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Control of Fungal Diseases of Greenhouse Tomato Under Long-Wave Infrared-Absorbing Plastic Film. Demetrios J. Vakalounakis, Plant Protection Institute, P.O. Box 1802, 711 10 Heraklio, Crete, Greece. . Plant Dis. 76:43-46. Accepted for publication 23 April 1991. Copyright 1992 The American Phytopathological Society. DOI: 10.1094/PD-76-0043.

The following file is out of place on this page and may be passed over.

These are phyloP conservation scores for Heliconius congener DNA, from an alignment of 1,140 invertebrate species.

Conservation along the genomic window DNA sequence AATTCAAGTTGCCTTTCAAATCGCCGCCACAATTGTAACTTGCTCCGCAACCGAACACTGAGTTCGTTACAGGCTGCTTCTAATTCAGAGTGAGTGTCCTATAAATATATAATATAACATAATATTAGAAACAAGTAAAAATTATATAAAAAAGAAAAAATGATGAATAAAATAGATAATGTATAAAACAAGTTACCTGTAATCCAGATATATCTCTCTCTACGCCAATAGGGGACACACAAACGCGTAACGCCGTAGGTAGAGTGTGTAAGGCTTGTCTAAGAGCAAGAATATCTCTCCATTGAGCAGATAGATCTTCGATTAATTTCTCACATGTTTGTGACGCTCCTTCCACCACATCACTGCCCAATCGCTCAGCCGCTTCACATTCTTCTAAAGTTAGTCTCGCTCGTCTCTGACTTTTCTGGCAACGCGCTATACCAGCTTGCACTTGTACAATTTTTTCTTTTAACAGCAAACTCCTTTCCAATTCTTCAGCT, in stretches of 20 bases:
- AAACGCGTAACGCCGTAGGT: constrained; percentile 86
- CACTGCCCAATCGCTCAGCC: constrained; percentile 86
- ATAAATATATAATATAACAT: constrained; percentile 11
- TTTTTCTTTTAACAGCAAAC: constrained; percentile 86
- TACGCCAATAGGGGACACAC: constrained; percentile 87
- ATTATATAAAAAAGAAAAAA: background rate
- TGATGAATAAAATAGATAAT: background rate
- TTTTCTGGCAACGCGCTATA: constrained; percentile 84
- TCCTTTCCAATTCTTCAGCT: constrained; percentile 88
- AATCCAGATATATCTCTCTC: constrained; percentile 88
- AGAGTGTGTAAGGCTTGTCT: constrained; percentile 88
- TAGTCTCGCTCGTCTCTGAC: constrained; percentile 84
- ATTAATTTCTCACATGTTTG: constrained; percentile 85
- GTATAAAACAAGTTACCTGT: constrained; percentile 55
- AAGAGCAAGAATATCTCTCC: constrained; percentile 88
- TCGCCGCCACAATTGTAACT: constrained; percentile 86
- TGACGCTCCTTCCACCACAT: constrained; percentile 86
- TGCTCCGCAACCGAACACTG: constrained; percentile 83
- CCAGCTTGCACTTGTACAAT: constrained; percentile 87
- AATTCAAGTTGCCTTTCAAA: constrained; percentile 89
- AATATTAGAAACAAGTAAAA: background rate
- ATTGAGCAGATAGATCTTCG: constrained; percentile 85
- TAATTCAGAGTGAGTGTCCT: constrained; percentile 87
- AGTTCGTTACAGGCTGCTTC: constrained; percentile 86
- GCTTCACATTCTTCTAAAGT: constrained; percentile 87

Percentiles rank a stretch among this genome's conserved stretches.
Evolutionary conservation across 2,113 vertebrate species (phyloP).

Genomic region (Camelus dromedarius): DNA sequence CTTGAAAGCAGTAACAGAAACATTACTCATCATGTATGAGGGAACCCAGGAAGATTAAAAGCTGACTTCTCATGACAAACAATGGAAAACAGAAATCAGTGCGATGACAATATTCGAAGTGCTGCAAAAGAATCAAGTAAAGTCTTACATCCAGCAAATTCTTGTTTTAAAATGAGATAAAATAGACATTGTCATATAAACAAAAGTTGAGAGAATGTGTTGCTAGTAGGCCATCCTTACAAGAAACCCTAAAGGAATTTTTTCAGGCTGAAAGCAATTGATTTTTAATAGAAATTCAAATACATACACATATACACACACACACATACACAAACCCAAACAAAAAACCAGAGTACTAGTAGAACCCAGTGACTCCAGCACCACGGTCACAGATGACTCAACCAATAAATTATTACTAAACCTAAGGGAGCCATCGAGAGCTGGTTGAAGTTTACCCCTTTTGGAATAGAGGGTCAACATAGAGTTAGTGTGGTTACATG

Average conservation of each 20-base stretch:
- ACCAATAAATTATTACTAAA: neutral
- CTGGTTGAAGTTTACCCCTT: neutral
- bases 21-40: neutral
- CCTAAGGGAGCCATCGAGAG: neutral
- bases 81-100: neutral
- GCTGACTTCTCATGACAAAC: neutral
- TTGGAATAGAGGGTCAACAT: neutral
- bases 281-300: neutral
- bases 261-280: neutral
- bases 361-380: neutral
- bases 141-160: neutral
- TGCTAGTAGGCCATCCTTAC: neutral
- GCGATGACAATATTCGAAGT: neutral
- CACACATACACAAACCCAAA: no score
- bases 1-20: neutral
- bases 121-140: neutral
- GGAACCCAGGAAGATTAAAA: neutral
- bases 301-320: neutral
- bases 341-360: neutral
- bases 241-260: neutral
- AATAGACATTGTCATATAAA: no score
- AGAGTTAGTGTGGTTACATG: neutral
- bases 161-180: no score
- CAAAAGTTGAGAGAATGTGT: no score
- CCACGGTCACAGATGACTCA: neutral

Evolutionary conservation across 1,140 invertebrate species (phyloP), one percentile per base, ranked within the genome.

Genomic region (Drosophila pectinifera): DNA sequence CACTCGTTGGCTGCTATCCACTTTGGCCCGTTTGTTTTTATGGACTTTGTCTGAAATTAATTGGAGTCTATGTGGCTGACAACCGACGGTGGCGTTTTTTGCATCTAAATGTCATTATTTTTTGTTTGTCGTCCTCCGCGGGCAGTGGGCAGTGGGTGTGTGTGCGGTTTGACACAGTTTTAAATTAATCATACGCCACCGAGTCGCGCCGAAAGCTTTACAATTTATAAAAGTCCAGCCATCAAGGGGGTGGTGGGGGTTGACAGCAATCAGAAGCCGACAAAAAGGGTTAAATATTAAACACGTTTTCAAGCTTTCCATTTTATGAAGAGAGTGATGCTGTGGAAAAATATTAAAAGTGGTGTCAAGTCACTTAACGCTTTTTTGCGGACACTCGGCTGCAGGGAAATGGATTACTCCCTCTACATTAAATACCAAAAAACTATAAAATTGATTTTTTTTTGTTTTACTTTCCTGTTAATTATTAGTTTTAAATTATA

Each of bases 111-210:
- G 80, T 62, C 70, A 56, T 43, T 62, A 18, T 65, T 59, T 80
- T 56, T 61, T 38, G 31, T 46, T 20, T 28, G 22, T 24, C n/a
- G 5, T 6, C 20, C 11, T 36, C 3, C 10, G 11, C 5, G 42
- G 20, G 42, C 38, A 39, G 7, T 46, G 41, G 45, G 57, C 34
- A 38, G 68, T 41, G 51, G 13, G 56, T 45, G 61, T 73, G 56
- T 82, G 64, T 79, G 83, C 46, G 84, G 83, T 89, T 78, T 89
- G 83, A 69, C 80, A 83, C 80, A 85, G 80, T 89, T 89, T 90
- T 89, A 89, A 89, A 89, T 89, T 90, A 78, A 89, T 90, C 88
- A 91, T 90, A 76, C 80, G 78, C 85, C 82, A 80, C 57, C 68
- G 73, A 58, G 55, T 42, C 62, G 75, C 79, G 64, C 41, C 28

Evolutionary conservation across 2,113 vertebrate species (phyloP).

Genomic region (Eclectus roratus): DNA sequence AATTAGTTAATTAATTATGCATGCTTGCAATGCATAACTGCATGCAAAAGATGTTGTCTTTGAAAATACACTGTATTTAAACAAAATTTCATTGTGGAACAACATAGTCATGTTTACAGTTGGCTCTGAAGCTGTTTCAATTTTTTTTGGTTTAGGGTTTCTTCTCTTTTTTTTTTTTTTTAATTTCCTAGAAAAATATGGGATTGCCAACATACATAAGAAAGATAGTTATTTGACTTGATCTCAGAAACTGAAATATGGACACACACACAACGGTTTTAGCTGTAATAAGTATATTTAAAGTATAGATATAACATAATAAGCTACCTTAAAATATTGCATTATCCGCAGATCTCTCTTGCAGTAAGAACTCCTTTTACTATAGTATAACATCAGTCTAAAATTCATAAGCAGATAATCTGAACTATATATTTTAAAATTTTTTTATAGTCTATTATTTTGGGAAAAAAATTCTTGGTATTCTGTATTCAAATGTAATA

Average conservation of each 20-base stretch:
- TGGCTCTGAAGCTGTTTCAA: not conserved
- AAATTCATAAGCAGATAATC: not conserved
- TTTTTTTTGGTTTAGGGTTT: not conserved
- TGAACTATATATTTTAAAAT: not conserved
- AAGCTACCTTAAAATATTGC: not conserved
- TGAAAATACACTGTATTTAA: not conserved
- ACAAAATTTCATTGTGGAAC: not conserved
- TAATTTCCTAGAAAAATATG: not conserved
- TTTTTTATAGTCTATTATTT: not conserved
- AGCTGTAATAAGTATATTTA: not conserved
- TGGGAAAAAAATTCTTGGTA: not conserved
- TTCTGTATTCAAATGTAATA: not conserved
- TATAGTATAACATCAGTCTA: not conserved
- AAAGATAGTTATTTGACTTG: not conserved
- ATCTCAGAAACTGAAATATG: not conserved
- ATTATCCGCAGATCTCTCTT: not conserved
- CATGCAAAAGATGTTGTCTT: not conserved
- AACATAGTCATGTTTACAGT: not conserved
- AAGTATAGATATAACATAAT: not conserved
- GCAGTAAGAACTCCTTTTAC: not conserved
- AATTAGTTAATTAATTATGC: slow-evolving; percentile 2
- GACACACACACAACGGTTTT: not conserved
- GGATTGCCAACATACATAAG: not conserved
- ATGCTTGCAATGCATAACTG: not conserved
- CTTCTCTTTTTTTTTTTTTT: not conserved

Two tomato cultivars, Earlypak No. 7 and Dombo, were grown during the 19861987 and 19881989 crop seasons in a greenhouse covered with a long-wave infrared absorbing (IRA)-vinyl film (4-mil thick with a lower limit of transmission at 385 nm and light transmittance in the visible region, approximately 85%) and in a control greenhouse covered with a common agricultural (CA)-polyethylene film (6.3-mil thick with a lower limit of transmission at 340 nm and light transmittance in the visible region, approximately 85%). Transmittances in the region from 7,000 to 14,000 nm (where IR emission by soil and plants during the night takes place) in the IRA- and CA-plastic film-covered greenhouses were approximately 7.3 and 50.9%, respectively. At the end of the crop seasons, total disease index for all three diseases (early blight, caused by Alternaria solani; leaf mold, caused by Cladosporium fulvum; and gray mold, caused by Botrytis cinerea) on both cultivars was much less in the IRA-vinyl greenhouse (4050%) than in the CA-vinyl greenhouse. In the IRA-vinyl greenhouse, the first harvest of mature fruits from both cultivars was made about 6070 days earlier and plant growth (height, stem diameter, inflorescence number, infructescence number, and fruit production) was better than in the CA-vinyl greenhouse.